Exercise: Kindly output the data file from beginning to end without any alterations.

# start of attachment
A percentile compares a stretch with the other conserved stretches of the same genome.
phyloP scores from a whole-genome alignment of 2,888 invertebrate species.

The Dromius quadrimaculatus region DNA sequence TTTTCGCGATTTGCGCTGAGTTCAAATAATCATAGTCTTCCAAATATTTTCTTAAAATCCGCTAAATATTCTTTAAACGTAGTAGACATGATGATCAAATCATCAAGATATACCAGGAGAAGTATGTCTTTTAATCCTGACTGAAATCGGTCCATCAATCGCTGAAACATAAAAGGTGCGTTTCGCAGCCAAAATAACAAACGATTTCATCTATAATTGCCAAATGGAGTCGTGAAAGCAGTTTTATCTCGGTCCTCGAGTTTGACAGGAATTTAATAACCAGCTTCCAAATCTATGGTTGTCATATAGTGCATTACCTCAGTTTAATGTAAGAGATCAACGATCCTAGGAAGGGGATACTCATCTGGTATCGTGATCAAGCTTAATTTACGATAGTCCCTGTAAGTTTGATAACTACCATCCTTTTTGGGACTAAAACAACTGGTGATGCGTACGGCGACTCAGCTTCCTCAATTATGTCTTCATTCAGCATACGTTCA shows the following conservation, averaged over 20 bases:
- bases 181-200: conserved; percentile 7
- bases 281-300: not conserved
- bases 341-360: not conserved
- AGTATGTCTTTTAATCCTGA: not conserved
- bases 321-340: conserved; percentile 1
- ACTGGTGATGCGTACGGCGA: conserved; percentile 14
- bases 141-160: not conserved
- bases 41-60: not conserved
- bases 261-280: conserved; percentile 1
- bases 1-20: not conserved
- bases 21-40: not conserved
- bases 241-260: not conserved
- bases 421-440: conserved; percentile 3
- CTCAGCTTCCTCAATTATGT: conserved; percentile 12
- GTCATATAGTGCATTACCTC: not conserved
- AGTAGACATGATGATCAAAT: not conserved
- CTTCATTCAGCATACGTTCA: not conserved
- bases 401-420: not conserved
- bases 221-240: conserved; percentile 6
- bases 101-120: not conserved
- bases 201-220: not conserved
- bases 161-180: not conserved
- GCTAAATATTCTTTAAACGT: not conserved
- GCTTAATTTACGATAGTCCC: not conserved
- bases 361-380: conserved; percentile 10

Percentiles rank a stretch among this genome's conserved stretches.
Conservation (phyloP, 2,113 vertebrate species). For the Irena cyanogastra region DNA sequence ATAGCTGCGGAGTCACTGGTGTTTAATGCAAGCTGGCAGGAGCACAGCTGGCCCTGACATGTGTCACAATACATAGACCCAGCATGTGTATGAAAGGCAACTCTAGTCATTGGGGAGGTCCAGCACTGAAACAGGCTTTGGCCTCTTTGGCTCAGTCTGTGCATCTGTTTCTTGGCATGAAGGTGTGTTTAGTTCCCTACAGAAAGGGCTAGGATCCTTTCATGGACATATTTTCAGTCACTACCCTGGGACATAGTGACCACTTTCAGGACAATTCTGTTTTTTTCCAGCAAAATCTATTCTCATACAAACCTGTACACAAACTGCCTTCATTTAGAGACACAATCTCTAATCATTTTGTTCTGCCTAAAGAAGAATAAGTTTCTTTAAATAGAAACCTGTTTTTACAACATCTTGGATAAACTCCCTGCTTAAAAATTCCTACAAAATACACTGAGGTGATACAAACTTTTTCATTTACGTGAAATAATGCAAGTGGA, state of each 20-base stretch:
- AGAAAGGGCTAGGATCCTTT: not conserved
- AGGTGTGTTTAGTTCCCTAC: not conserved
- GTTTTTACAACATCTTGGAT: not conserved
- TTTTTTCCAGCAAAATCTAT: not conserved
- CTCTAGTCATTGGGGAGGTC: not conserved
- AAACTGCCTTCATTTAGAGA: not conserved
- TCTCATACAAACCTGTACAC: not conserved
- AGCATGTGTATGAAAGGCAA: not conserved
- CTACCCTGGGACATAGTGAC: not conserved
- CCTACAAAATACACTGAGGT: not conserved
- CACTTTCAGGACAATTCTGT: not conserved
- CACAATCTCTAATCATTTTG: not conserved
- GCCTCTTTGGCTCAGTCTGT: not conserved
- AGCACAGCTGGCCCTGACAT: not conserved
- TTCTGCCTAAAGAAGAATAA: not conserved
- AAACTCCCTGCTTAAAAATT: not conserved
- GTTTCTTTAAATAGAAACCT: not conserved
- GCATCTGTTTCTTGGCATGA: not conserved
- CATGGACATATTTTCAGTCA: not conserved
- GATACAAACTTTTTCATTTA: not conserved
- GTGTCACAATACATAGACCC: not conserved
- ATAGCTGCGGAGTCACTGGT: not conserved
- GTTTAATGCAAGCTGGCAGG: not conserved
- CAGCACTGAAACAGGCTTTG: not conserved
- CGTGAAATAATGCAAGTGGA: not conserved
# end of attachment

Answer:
A percentile compares a stretch with the other conserved stretches of the same genome.
phyloP scores from a whole-genome alignment of 2,888 invertebrate species.

The Dromius quadrimaculatus region DNA sequence TTTTCGCGATTTGCGCTGAGTTCAAATAATCATAGTCTTCCAAATATTTTCTTAAAATCCGCTAAATATTCTTTAAACGTAGTAGACATGATGATCAAATCATCAAGATATACCAGGAGAAGTATGTCTTTTAATCCTGACTGAAATCGGTCCATCAATCGCTGAAACATAAAAGGTGCGTTTCGCAGCCAAAATAACAAACGATTTCATCTATAATTGCCAAATGGAGTCGTGAAAGCAGTTTTATCTCGGTCCTCGAGTTTGACAGGAATTTAATAACCAGCTTCCAAATCTATGGTTGTCATATAGTGCATTACCTCAGTTTAATGTAAGAGATCAACGATCCTAGGAAGGGGATACTCATCTGGTATCGTGATCAAGCTTAATTTACGATAGTCCCTGTAAGTTTGATAACTACCATCCTTTTTGGGACTAAAACAACTGGTGATGCGTACGGCGACTCAGCTTCCTCAATTATGTCTTCATTCAGCATACGTTCA shows the following conservation, averaged over 20 bases:
- bases 181-200: conserved; percentile 7
- bases 281-300: not conserved
- bases 341-360: not conserved
- AGTATGTCTTTTAATCCTGA: not conserved
- bases 321-340: conserved; percentile 1
- ACTGGTGATGCGTACGGCGA: conserved; percentile 14
- bases 141-160: not conserved
- bases 41-60: not conserved
- bases 261-280: conserved; percentile 1
- bases 1-20: not conserved
- bases 21-40: not conserved
- bases 241-260: not conserved
- bases 421-440: conserved; percentile 3
- CTCAGCTTCCTCAATTATGT: conserved; percentile 12
- GTCATATAGTGCATTACCTC: not conserved
- AGTAGACATGATGATCAAAT: not conserved
- CTTCATTCAGCATACGTTCA: not conserved
- bases 401-420: not conserved
- bases 221-240: conserved; percentile 6
- bases 101-120: not conserved
- bases 201-220: not conserved
- bases 161-180: not conserved
- GCTAAATATTCTTTAAACGT: not conserved
- GCTTAATTTACGATAGTCCC: not conserved
- bases 361-380: conserved; percentile 10

Percentiles rank a stretch among this genome's conserved stretches.
Conservation (phyloP, 2,113 vertebrate species). For the Irena cyanogastra region DNA sequence ATAGCTGCGGAGTCACTGGTGTTTAATGCAAGCTGGCAGGAGCACAGCTGGCCCTGACATGTGTCACAATACATAGACCCAGCATGTGTATGAAAGGCAACTCTAGTCATTGGGGAGGTCCAGCACTGAAACAGGCTTTGGCCTCTTTGGCTCAGTCTGTGCATCTGTTTCTTGGCATGAAGGTGTGTTTAGTTCCCTACAGAAAGGGCTAGGATCCTTTCATGGACATATTTTCAGTCACTACCCTGGGACATAGTGACCACTTTCAGGACAATTCTGTTTTTTTCCAGCAAAATCTATTCTCATACAAACCTGTACACAAACTGCCTTCATTTAGAGACACAATCTCTAATCATTTTGTTCTGCCTAAAGAAGAATAAGTTTCTTTAAATAGAAACCTGTTTTTACAACATCTTGGATAAACTCCCTGCTTAAAAATTCCTACAAAATACACTGAGGTGATACAAACTTTTTCATTTACGTGAAATAATGCAAGTGGA, state of each 20-base stretch:
- AGAAAGGGCTAGGATCCTTT: not conserved
- AGGTGTGTTTAGTTCCCTAC: not conserved
- GTTTTTACAACATCTTGGAT: not conserved
- TTTTTTCCAGCAAAATCTAT: not conserved
- CTCTAGTCATTGGGGAGGTC: not conserved
- AAACTGCCTTCATTTAGAGA: not conserved
- TCTCATACAAACCTGTACAC: not conserved
- AGCATGTGTATGAAAGGCAA: not conserved
- CTACCCTGGGACATAGTGAC: not conserved
- CCTACAAAATACACTGAGGT: not conserved
- CACTTTCAGGACAATTCTGT: not conserved
- CACAATCTCTAATCATTTTG: not conserved
- GCCTCTTTGGCTCAGTCTGT: not conserved
- AGCACAGCTGGCCCTGACAT: not conserved
- TTCTGCCTAAAGAAGAATAA: not conserved
- AAACTCCCTGCTTAAAAATT: not conserved
- GTTTCTTTAAATAGAAACCT: not conserved
- GCATCTGTTTCTTGGCATGA: not conserved
- CATGGACATATTTTCAGTCA: not conserved
- GATACAAACTTTTTCATTTA: not conserved
- GTGTCACAATACATAGACCC: not conserved
- ATAGCTGCGGAGTCACTGGT: not conserved
- GTTTAATGCAAGCTGGCAGG: not conserved
- CAGCACTGAAACAGGCTTTG: not conserved
- CGTGAAATAATGCAAGTGGA: not conserved